By Annelise Wunderlich
High school can be a stressful time for many people — but imagine if you were in high school while in jail, either serving time or awaiting trial. Or, imagine if you were a teacher and managing a room full of adult students in that environment. Or, a correctional officer in charge of keeping students and teachers safe in that school, when many of the students are affiliated with over 22 different gangs, detoxing from drugs or dealing with mental health issues.
My co-director, Richard O’Connell, and I spent a lot of time in just such a school in 2013. We were filming our documentary The Corridor, a portrait of Five Keys Charter School, the nation’s first high school for adults inside the San Francisco county jail system.
When we first went inside the school with our cameras, we met resistance — from school staff, correctional officers, and the students themselves. We wanted to be quiet observers, documenting the day-to-day life inside the school. But of course we were disruptive: entering classrooms as outsiders, stirring up curiosity and discomfort. Teachers and deputies were concerned that we would be a distraction, and some students were worried we might somehow exploit them.
But the more time we spent in the jail, the more we began to see real moments unfold. Students and teachers alike revealed the challenges they were going through. We developed close connections with a few people who we followed on their path to graduation, who shared intimate reflections about the harm they’d caused their families, their communities, and themselves. They also shared stories of the harm they experienced, as children often abandoned or abused by parents who were addicted to drugs.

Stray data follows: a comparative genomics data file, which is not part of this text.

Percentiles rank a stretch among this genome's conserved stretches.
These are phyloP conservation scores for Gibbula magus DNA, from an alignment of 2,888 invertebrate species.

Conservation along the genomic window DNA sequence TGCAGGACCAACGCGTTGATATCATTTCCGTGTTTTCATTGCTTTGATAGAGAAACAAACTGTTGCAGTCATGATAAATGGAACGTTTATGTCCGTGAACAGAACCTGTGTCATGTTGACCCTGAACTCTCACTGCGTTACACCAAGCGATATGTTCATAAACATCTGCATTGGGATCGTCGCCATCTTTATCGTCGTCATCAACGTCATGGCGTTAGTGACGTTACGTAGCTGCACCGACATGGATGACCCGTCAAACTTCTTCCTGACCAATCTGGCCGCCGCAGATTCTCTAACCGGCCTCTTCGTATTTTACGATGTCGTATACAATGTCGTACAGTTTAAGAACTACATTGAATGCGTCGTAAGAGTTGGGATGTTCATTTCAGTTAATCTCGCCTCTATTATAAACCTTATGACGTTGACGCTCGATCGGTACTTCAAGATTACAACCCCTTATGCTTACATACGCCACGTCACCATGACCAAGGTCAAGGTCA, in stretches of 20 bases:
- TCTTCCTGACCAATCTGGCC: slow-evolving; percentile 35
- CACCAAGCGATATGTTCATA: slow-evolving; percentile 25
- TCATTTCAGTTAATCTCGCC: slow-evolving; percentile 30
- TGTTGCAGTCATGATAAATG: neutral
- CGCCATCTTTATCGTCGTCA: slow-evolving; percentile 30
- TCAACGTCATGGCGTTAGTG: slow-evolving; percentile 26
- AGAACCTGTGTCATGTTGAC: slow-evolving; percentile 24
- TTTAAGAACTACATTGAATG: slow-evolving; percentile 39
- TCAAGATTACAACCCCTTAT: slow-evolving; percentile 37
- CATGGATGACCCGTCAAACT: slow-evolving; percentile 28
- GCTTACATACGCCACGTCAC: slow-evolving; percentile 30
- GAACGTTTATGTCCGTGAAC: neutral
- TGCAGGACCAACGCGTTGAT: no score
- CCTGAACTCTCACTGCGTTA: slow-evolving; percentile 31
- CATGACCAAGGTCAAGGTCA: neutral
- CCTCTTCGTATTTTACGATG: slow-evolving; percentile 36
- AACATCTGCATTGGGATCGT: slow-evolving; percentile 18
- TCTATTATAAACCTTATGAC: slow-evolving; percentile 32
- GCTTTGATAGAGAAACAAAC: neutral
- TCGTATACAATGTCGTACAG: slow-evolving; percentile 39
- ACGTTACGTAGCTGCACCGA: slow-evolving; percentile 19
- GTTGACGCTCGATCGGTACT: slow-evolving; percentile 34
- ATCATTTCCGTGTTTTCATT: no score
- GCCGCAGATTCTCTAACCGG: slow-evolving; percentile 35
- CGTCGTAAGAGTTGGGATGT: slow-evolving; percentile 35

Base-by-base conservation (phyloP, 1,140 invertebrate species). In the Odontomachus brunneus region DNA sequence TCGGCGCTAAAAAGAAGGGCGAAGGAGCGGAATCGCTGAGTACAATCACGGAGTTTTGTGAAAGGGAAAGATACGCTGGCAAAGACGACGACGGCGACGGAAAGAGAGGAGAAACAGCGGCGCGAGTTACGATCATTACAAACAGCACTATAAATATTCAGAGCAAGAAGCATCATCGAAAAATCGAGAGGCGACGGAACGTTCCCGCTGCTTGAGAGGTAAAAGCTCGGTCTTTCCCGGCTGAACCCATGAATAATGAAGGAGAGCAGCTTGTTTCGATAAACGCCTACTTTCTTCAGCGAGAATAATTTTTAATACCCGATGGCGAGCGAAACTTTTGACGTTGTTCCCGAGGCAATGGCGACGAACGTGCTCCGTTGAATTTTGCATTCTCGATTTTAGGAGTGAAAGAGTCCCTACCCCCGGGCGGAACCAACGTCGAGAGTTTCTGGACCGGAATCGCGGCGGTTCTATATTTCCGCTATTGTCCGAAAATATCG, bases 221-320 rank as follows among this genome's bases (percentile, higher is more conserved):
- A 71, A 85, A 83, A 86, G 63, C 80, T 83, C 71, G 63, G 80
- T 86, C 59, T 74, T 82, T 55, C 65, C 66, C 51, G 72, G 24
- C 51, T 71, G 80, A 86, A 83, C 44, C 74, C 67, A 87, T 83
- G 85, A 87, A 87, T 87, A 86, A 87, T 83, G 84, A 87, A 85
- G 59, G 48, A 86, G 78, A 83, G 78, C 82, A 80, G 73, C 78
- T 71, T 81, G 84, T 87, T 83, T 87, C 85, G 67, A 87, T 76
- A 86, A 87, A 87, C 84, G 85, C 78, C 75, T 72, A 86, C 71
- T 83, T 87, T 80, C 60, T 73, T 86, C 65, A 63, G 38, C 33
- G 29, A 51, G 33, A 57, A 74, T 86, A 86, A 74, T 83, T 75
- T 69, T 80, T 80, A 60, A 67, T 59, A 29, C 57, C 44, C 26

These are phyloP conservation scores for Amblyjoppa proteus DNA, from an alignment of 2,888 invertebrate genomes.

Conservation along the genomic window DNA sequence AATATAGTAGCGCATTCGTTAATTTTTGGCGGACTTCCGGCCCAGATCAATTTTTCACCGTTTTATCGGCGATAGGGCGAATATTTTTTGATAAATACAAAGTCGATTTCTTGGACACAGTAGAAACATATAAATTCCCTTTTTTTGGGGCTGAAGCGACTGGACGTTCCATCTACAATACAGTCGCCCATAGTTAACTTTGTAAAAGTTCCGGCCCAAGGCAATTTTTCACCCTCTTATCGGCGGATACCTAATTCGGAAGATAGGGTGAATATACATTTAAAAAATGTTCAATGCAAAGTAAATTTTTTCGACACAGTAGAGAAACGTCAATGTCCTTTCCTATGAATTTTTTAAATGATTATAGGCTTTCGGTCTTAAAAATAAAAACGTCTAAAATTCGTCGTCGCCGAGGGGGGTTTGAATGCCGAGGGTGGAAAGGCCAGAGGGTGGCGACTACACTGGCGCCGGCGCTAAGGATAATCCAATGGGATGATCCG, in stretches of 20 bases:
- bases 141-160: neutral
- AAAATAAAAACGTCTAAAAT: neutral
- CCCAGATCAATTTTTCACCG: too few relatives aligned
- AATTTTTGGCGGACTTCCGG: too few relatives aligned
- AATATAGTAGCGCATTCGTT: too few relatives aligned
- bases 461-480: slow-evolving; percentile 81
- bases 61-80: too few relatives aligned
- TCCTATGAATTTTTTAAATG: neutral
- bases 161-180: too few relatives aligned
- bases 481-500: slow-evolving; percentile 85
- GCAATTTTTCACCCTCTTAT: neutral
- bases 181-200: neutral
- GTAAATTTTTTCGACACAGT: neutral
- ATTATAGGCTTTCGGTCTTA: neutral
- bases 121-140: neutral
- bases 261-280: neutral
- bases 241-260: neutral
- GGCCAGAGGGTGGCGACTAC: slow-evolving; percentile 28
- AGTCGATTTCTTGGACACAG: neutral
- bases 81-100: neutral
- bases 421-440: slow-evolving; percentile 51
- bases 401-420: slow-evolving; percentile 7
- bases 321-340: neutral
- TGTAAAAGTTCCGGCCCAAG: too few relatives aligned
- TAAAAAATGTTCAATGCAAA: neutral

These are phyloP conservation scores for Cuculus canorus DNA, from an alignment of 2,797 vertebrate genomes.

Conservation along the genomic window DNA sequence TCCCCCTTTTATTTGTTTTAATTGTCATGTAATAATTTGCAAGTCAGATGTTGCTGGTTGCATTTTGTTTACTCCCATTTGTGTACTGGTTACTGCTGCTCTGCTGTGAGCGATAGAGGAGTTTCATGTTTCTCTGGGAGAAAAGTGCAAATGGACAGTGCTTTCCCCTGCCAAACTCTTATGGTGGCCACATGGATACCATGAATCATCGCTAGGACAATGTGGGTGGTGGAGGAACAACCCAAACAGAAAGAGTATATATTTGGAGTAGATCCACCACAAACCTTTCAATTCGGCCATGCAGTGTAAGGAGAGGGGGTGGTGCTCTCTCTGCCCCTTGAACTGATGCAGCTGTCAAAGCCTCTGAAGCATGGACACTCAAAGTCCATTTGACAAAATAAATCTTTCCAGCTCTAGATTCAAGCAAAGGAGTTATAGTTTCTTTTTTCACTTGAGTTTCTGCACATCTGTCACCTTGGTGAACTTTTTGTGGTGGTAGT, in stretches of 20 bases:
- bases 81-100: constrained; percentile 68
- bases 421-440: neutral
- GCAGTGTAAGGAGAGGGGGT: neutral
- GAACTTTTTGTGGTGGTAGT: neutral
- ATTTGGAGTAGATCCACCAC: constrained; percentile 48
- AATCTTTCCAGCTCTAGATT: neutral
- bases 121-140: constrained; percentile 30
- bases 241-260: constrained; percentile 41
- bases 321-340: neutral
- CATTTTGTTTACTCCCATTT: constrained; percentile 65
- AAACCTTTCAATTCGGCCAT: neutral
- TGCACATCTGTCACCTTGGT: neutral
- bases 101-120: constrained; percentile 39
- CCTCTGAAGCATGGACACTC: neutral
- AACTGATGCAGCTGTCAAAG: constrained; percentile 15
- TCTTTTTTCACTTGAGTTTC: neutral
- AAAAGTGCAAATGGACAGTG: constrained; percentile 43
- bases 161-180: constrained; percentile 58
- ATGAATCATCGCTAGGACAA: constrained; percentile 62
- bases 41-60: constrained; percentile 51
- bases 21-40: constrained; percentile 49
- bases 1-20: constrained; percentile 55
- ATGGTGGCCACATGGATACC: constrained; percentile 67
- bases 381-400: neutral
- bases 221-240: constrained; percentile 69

Fast forward five years, and the film is finally finished–and last week we went back to the jail for the first time to show it to a group of incarcerated students. They are hoping to soon join the nearly 2,000 students who have graduated from Five Keys Charter School with a high school diploma since the school started in 2003.
“My school was the streets, I had no education. My reading and writing was real low. I was from the projects, and school wasn’t my thing. My mother was doing the best she could, but if you put an application in front of me I wouldn’t be able to fill it out,” said Shawn Smith, now 52. “The teachers I had I appreciate, especially Ms. Lake who was in the film, she believed in me when I didn’t believe in myself.”
Jorge Canul, 43, remarked that he first learned to read and write while in jail.
“When I first come here, I never had a chance to go to school in my whole life. I started working when I was nine back home. I’m from the Yucatan, in Mexico. I came here and started with ESL (English as a Second Language), and now I’ll be graduating this June. It really changed my life.” Canul said.
Damadre Terxidorn, 21, said that he appreciated how the film didn’t play into stereotypes about people serving time in jail.
“We get stripped of our morality. People look at us for different cases we are fighting, and judge us as a bad person…but we are people, too, and at times we don’t see that about ourselves because of the situation we are in.”
Terxidor, who dropped out of high school, is now just a few credits shy of being ready to walk the graduation stage this June and apply to college. “School is designed to help you overcome different challenges in life,” he said. “If you can overcome the obstacle of graduating while you are incarcerated, you can overcome any obstacle that might be coming at you in the street.”
The film will be the season premiere of KQED’s Truly CA series on Friday, June 22 at 8 PM.